Bitwise Operators

Bitwise Operators

Bitwise operators include and (‘&‘), or (‘|‘), exclusive or (‘^‘), left shift (‘<<‘), right shift (‘>>‘), and right shift, zero fill (‘>>>‘). These are all binary operators and are valid on any scalar type. When they are applied the scalar value is converted to an SFInt32 before the operation, and back to the original expression type after. Therefore roundoff error can occur when applying them to SFFloat or SFTime values. The shift operators shift the operand on the left side the number of bits specified by the operator on the right side. The difference between right shift and right shift, zero fill is that the former preserves the sign of the left operator and the latter always puts a zero in the most significant bits.

Examples:

a & 0x0FF       // clears upper 24 bits of 'a'
a >> 5          // shift 'a' 5 bits to the right, sign extend

1.4.4 Logical and Comparison Operators

Logical expressions include logical and (‘&&‘), logical or (‘||‘), logical not (‘!‘), and the comparison operators (‘<‘, ‘<=‘, ‘==‘, ‘!=‘, ‘>=‘, ‘>‘). Logical not is prefix unary, the rest are binary. Each evaluates to either 0 (false) or 1 (true). The constants true, false, TRUE, and FALSE can also be used.

Examples:

a < 5
b > 0 && c > 1
!((a > 4) || (b < 6))

1.4.5 String Operators

All the comparison operators can be used to compare Strings for lexicographic order. Additionally the operators ‘+’ and ‘+=’ can be used to concatenate 2 strings. Any expression involving a String and any scalar type will first convert the scalar to a string and then perform the concatentation. Conversion of a String to a scalar type can be done with the functions parseInt() and parseFloat().

Examples:

'A one and ' + 'a two'         // result is "A one and a two"
'The magic number is ' + 7     // result is 'The magic number is 7'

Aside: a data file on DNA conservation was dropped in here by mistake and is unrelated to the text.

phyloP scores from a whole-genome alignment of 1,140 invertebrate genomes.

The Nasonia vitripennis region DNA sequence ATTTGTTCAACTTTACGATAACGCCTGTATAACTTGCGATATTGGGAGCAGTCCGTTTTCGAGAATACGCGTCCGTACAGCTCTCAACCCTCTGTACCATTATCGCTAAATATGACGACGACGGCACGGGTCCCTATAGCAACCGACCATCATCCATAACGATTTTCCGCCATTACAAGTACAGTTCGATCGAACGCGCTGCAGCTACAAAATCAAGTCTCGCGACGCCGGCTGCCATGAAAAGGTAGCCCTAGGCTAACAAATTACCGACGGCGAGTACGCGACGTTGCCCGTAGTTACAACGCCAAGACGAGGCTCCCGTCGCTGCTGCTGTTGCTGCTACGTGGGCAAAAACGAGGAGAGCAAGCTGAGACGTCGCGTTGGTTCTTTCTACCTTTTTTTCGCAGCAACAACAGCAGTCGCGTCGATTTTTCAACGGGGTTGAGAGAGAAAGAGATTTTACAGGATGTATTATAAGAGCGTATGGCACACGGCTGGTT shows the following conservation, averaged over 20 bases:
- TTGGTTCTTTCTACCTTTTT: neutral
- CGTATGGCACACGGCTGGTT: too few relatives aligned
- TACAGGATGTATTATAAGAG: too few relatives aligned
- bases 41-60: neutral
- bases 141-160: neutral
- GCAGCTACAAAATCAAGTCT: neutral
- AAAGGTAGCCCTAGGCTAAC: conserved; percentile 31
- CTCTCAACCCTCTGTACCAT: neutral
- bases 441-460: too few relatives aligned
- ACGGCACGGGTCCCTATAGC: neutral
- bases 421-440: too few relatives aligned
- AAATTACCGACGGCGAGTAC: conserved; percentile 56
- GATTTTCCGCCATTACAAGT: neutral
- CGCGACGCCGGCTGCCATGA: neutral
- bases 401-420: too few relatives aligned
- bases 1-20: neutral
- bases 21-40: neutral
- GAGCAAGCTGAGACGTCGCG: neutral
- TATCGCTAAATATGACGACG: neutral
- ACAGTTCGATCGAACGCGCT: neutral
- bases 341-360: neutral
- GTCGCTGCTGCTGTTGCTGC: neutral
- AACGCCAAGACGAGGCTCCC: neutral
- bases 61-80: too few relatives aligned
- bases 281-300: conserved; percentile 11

a = 5;                         // 'a' contains an SFTime
a += 'is correct';             // 'a' is now the String '5 is correct'

1.4.6 Operator Precedence

Precedence rules are used to order evaluation. In the above compound expression example multiplication (‘*’) is evaluated before addition (‘+’). For operations of equal precedence evaluation order is shown in the table below. The default rules can be overridden with the use of the ‘(‘ and ‘)’ characters to bracket operations to be performed first.

Example:

a = b + c * d;    // c * d is evaluated first
a = (b + c) * d;  // b + c is evaluated first
a = b * c / d;    // b * c is evaluated first 
                  // ('*' and '/' have equal precedence, evaluation
                  // order is left-to-right)

Order of precedence is (unless otherwise stated evaluation order is left-to-right):

Operator Type Operator Comments
comma ,
assignment = += -= *= /= %=
<<= >>= >>>= &= ^= |=
right-to-left
conditional ?: tertiary operator
logical-or ||
logical-and &&
bitwise-or |
bitwise-xor ^
bitwise-and &
equality == !=
relational < <= > >=
bitwise shift << >> >>>
add/subtract + –
multiply/divide * / %
negate/increment ! ~ – ++ — unary operators
call, member () [] .

2 Supported Protocol in the Script Node’s url Field

The url field of the Script node may contain a URL that references VRMLScript code:

 Script {  url "http://foo.com/myScript.vs"  }

The vrmlscript: protocol allows the script to be placed inline as follows:

    Script {  url "vrmlscript: function foo() { ... }"   }

The url field may contain multiple URLs and thus reference a remote file or in-line code:

    Script { 
        url [ "http://foo.com/myScript.vs",
              "vrmlscript: function foo() { ... }" ]
    }

2.1 File Extension

The file extension for VRMLScript source code is .vs.

2.2 MIME Type

The MIME type for VRMLScript source code is defined as follows:

        application/x-vrmlscript

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